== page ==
With the increase of EV ownership, we are presented with the opportunity to learn how energy users affect the energy systems, how services can be optimized, how fleet electrification would affect energy usage by a company, how the additional load would the affect utilities, their services, demand response, and the impact in utilizing V2B in the future.
Is shifting the charging load to night time and then utilizing V2G in peak demand can demonstrate benefits?
Ford conducted a research and found out that such strategy showed 67% savings in energy consumption. Most EV drivers charge at the workplace, where it is usually free of charge, or at home, usually at night. Although, demand (and therefore the electricity pay-rate) is at the lowest level at night, EV charging has tripled the grid load then. As a result of increased EV charging, DR on the residential side is still being investigated while addressing single family homes as well as multi-residential housing. From a policy point of view, experts say that residential charging at peak should not be limited, although consumers' cost will be much higher than at off-peak (i.e. at night-time). The goal should be to reduce electricity consumption, but not completely control DR by imposing restrictions. In facing the DR challenge, part of the solution is changing human behavior, not just developing and implementing technology or systems' based solutions that would address any possible charging scenarios. Potentially DR can be offered through utilities, aggregators, or the even the vehicle dealership or auto manufacturer.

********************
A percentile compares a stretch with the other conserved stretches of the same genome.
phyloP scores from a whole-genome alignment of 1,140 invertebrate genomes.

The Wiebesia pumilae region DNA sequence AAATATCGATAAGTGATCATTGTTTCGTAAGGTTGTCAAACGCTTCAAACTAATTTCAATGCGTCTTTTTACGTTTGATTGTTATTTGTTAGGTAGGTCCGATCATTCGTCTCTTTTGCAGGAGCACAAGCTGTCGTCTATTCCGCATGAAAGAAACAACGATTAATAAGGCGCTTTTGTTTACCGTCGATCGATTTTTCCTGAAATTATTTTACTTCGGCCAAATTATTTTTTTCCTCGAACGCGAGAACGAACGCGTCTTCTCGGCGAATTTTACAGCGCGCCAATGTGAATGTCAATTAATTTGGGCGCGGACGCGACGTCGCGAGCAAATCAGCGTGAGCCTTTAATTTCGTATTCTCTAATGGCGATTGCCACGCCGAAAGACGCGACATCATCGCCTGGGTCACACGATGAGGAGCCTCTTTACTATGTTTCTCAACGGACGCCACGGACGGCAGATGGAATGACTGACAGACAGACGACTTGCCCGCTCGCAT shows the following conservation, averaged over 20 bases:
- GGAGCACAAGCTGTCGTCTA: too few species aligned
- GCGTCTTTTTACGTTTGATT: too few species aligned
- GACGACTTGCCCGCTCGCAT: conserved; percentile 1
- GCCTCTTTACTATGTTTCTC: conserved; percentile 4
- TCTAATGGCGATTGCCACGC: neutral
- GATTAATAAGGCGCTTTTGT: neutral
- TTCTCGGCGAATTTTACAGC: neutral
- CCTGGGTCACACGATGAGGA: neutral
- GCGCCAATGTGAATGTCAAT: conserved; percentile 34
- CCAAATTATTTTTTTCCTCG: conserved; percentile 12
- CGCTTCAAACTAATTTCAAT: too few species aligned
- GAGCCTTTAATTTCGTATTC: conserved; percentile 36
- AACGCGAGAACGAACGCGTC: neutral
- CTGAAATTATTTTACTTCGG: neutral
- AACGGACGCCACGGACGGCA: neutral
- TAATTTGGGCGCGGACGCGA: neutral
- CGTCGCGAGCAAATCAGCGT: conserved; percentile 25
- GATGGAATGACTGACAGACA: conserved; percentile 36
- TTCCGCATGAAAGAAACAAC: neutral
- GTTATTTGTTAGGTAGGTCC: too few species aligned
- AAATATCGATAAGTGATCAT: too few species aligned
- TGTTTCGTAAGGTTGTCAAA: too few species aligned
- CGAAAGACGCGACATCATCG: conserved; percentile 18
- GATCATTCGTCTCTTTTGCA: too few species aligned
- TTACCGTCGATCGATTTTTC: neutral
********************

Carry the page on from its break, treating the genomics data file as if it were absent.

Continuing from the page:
Standards are necessary to move forward as well as the utilization of open networks versus proprietary communication technologies. While V2G presents compelling proposition, policy and implementation are not ready yet.
1. Ford - In September 2013 Ford announced it will install charging 2100 stations at more than 50 of its North America facilities, plants and dealerships. Ford is the second-largest U.S. Automaker and it announced its commitment to to help grow the VE charging infrastructure. Ford will network the chargers together, gather data on charging patterns and collect the amount of carbon they eliminate. Ford currently makes the Focus Electric and two plug-in hybrids, Fusion Energi and C-Max Energi.
Check Hybrids and EVs at http://www.showroom.ford.com/Showroom.jsp?branding=1&lang=en
2. Greenlots offers commercial networks for public charging applications at the workplace, multi-family residential, parking garage and other locations. Greenlots provides low cost networked solutions in global markets and partners with several car companies, utilities, governments and businesses.
3. EPRI - Electric Transportation - Researching Plug-In Hybrid Electric Vehicles (PHEVs) and Electric Vehicles (EVs) for over 30 years. EPRI was the first research organization to look at the challenges faced with plug-in hybrid vehicles and the first to analyze the environmental impacts of electric hybrids and other electric vehicles.
Read more: http://et.epri.com/ETInfo.html
4. Navigant Research - Provides market research of global clean technology markets and in-depth analysis consulting services. The group combines supply-side industry analysis, end-user primary research and demand assessment, and examination of technology trends.
5. VERGE San Francisco by GreenBiz.com
VERGE brought together innovators, entrepreneurs, and leading public officials to explore the opportunities and technology advancements in energy, buildings and transportation.